Mourning veils have been used for centuries to represent the sadness and grief people feel after losing someone close to them. They are not only a sign of respect and honor but also a way for people to show solidarity with those who are mourning. Wearing a mourning veil is a way to acknowledge the loss of a loved one, to show support to the bereaved, and to express one’s own feelings of sadness and grief.

It is important to note that mourning veils are not just a thing of the past. In many cultures, they are still used today to show reverence and respect to those who have passed away. Whether it is a long, flowing veil or a more modern, shorter style, the message is still the same – mourning veils are a way to show that one is grieving and to pay respect to the dead.

Country/Culture Mourning Veil Tradition
England Worn by widows for 1 year after their husband’s death. Black crepe veil worn over the face during the funeral and then replaced by a black mantilla or bonnet veil.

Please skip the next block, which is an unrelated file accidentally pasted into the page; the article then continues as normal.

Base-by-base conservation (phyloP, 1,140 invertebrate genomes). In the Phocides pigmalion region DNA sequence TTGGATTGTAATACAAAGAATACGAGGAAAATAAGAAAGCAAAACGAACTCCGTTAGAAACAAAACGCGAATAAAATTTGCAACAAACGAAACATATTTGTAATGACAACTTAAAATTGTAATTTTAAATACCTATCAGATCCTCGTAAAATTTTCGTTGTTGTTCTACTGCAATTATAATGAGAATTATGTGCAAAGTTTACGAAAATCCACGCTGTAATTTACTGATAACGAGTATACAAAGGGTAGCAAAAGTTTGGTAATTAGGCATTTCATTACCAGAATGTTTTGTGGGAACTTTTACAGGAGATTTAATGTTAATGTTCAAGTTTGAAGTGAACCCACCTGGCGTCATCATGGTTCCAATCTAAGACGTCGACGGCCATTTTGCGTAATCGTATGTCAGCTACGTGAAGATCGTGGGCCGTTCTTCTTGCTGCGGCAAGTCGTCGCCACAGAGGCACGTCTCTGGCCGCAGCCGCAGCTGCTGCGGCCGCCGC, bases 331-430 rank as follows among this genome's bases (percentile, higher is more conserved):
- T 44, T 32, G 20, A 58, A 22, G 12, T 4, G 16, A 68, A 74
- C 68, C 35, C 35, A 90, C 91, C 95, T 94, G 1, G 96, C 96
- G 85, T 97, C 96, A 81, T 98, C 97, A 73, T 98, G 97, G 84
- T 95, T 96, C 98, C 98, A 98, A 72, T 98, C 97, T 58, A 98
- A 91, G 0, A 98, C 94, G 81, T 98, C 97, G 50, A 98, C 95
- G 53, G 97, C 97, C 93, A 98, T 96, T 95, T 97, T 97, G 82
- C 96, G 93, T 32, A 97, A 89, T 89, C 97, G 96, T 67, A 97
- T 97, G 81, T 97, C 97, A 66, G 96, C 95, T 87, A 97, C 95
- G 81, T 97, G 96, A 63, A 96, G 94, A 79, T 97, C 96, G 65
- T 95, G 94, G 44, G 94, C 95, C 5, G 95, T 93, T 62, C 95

Italy Widows wore a black veil for up to 4 years after their husband’s death. Black clothing was also worn during this time.
India Widows in Bengal wear a white sari without any ornaments or make-up. They often shave their head as a symbol of mourning.

Overall, mourning veils are a symbol of respect, reverence, and grief. They have been used for centuries to show solidarity with those who have lost loved ones and to express one’s own feelings of sadness and mourning. These veils and their traditions may vary in different countries and cultures, but they all share the same message – that loss is painful, and our hearts go out to those who are suffering.